Opportunistic Auto Theft: Diverting Juvenile Offenders

Patrice Morris, Rutgers University
Michael G. Maxfield, Rutgers University

Despite recent declines, auto theft remains a chronic problem in many large conurbations in the United States, Australia and England. Limited available research indicates that most auto thefts in these nations are opportunistic crimes, in which young thieves steal cars for thrill-seeking or temporary transportation. Experimental programs in England and selected Australian states have targeted juveniles who are believed to be responsible for most opportunistic thefts. The most promising approaches combine scientific realism and situational crime prevention to understand the mechanims of opportunistic auto theft, together with principles of effective intervention with offenders that target the specific needs of opportunistic young offenders. Drawing on opportunity theories of offending as described by Clarke, and principles of effective intervention developed by Cullen, Gendreau, and Latessa, this paper pursues three related objectives: (1) summarize rationale and results for pilot programs targeting auto thieves in Australia, Canada, and England; (2) assess potential applications and obstacles for adapting such interventions in community corrections and probation agencies in U.S. cities; and (3) present the results of an action research project in which researchers and justice professionals develop a pilot program for juvenile auto thieves in New Jersey.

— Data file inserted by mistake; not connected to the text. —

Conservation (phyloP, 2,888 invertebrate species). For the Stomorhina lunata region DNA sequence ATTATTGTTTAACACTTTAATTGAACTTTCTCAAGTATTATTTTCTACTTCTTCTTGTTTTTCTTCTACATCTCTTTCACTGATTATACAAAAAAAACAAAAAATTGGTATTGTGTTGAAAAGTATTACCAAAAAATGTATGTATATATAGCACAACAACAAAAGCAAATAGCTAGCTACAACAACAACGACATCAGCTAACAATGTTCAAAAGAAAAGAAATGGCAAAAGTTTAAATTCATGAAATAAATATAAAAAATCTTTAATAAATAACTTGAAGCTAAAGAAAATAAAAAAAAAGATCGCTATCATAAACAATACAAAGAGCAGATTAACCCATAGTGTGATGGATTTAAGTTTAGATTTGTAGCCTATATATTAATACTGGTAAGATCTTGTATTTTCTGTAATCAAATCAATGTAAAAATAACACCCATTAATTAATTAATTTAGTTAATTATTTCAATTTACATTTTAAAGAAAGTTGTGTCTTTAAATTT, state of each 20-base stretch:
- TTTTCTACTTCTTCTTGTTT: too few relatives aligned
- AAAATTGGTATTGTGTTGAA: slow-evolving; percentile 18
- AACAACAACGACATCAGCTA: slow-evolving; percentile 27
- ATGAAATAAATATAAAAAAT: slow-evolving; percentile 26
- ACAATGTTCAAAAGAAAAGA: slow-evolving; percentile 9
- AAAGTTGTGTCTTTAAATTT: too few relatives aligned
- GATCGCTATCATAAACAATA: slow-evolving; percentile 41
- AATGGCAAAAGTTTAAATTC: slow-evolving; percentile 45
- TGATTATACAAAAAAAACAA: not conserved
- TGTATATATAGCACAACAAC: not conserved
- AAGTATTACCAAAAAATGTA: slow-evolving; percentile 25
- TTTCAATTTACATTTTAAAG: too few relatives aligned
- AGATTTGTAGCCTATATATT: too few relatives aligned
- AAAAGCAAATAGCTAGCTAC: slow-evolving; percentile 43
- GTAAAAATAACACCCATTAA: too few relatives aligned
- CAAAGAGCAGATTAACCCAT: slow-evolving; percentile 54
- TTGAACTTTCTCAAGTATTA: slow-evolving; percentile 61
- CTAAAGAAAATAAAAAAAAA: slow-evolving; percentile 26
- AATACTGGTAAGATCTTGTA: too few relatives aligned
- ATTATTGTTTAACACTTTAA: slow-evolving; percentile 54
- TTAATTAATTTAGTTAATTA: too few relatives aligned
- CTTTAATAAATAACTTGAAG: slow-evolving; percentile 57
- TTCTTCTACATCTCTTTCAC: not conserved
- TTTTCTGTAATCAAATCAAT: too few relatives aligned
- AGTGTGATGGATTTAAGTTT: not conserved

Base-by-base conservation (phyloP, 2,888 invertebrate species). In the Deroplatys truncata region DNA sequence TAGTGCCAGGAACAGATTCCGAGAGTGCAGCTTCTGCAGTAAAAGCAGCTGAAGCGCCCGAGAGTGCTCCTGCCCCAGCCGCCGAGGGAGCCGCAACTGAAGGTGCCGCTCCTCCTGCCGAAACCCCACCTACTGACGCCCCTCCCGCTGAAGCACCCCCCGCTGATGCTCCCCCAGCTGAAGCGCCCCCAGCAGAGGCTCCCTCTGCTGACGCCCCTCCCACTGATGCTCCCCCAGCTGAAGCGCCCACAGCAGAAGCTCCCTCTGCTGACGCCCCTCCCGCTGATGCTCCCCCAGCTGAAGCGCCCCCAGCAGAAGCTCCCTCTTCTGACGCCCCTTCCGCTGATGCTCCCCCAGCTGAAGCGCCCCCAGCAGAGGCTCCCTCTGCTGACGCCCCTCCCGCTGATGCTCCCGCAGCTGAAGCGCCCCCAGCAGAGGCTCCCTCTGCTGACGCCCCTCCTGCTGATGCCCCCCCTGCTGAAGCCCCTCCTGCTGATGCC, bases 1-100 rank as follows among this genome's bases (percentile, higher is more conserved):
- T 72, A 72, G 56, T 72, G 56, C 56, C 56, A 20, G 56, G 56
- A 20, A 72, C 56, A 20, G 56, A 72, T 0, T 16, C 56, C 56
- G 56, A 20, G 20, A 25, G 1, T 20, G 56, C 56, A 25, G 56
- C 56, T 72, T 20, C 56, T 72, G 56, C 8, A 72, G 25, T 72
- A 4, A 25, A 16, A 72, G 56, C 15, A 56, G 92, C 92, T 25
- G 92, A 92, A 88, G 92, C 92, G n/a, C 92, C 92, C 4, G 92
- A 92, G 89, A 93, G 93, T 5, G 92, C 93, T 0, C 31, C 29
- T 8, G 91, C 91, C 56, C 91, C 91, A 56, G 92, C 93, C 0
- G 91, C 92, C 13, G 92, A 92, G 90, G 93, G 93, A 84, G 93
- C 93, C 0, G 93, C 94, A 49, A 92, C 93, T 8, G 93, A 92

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Updated 05/20/2006